> ... [various protected branch titles]."
> 
> Plus a companion passage defining a crime in the section on enforcement:
> 
> 6787. Acts constituting misdemeanor.  Every person is guilty of a
> misdemeanor:  ... (f ) Who represents himself or herself as, or uses the
> title of, registered civil, electrical, or mechanical engineer, or any
> other
> title whereby that person could be considered as practicing or offering to
> practice civil, electrical, or mechanical engineering in any of its
> branches, unless he or she is correspondingly qualified by registration as
> a
> civil, electrical, or mechanical engineer under this chapter. ... [or] ...
> (h) Who uses the title, or any combination of that title, of "professional
> engineer," "licensed engineer," "registered engineer," or the branch
> titles
> specified in Section 6732, or the authority titles specified in Section
> 6763, or "engineer-in-training," or who makes use of any abbreviation of
> such title that might lead to the belief that he or she is a registered
> engineer, or holds a certificate as an engineer-in-training, without being
> registered or certified as required by this chapter.
> 
> And this on structural engineers in particular (remember that California
> has
> two tier licensing):
> 
> 6736. Title of structural engineer.  No person shall use the title,
> "structural engineer," unless he is a registered civil engineer in this
> State and, furthermore, unless he has been found qualified as a structural
> engineer according to the rules and regulations established therefor by
> the
> board.
> 
> In re your speaking on this list server or Fountain's coming to a
> convention
> and handing out his card, or introducing himself via resume as a P.E.
> (e.g.,
> arguably making an "offer to practice") however:
> 
> 6741. Exemption of nonresidents.  Any person, firm, partnership, or
> corporation is exempt from registration under the provisions of this
> chapter
> who meets all of the following:  (a) Is a nonresident of the State of
> California.  (b) Is legally qualified in another state to practice as a
> civil, electrical, or mechanical engineer.  (c) Does not maintain a
> regular
> place of business in this state.  (d) Offers to but does not practice
> civil,
> electrical, or mechanical engineering in this state.
> 
> (You may want to note however that item (b) requires licensure in "...
> another state ...." -- which I think means another of the fifty, not a
> FOREIGN "state."  This exemption might NOT therefore protect a member of a
> say, Pakistani, institute, licensed to practice in say, Turkmenistan, who
> attempted to solicit engineering commissions (studies, reports, etc.) in
> California using the title, "P.E."  I think the Board might take issue
> with
> such an engineer's activities.)
> 
> In re somebody doing work that another (California licensed) P.E. would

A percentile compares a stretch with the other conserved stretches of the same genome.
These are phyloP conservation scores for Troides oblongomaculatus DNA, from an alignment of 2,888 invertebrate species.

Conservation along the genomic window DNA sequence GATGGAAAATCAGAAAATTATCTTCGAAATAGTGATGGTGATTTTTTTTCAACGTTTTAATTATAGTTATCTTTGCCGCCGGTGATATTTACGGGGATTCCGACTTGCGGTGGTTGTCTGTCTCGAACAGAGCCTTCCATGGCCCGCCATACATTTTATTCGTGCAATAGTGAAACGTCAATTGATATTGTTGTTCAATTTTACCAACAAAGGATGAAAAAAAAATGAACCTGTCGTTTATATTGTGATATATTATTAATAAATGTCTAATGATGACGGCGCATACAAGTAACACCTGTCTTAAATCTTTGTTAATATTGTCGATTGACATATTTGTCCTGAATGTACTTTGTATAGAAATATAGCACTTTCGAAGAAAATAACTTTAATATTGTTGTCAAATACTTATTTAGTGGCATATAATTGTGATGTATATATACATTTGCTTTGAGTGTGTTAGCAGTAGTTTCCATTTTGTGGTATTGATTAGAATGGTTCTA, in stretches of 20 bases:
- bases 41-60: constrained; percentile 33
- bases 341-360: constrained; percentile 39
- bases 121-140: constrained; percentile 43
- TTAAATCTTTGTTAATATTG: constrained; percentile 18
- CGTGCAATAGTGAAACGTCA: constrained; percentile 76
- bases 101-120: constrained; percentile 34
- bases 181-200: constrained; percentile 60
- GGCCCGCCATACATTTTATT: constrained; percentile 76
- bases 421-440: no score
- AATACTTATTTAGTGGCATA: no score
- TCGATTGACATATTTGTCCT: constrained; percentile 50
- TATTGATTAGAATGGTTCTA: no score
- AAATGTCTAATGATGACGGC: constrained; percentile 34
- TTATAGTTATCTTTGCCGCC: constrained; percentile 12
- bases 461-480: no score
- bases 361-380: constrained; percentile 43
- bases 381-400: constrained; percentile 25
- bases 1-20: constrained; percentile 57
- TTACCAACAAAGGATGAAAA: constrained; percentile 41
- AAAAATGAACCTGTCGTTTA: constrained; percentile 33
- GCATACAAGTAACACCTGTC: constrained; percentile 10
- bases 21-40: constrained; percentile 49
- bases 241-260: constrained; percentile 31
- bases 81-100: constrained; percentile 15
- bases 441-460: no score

> sign
> for, I think the Board here would in such instance treat the person doing
> the work as a "subordinate":
> 
> 6705. Subordinate defined. A subordinate is any person who assists a
> registered professional engineer in the practice of professional
> engineering
> without assuming responsible charge of work.
> 
> And that person would then be exempt under the following provision:
> 
> 6740. Exemption of subordinates. A subordinate to a civil, electrical or
> mechanical engineer registered under this chapter, or a subordinate to a
> civil, electrical or mechanical engineer exempted from registration under
> this chapter, insofar as he acts solely in such capacity, is exempt from
> registration under the provisions of this chapter. This exemption,
> however,
> does not permit any such subordinate to practice civil, electrical or
> mechanical engineering in his own right or to use the title, "civil
>  engineer" or "structural engineer" or "electrical engineer" or
> "mechanical
> engineer" or "soil engineer.
> 
> But the person signing this subordinate's work could get in trouble if he
> were not actually in "responsible charge" of its production:
> 
> 6703. Responsible charge of work defined.  The phrase "responsible charge
> of
> work" means the independent control and direction, by the use of
> initiative,
> skill, and independent judgment, of the investigation or design of
> professional engineering work or the direct engineering control of such
> projects. The phrase does not refer to the concept of financial
> liability."
> 
> So it sounds like the real world requirements here in California are
> pretty
> much what you said you thought they ought to be (a P.E. is a P.E., but you
> shouldn't go doing work in areas where you're not registered).
> 
> Drew Norman, S.E.
> Drew A. Norman and Associates
> Pasadena, Californria
> 
> 
> 
>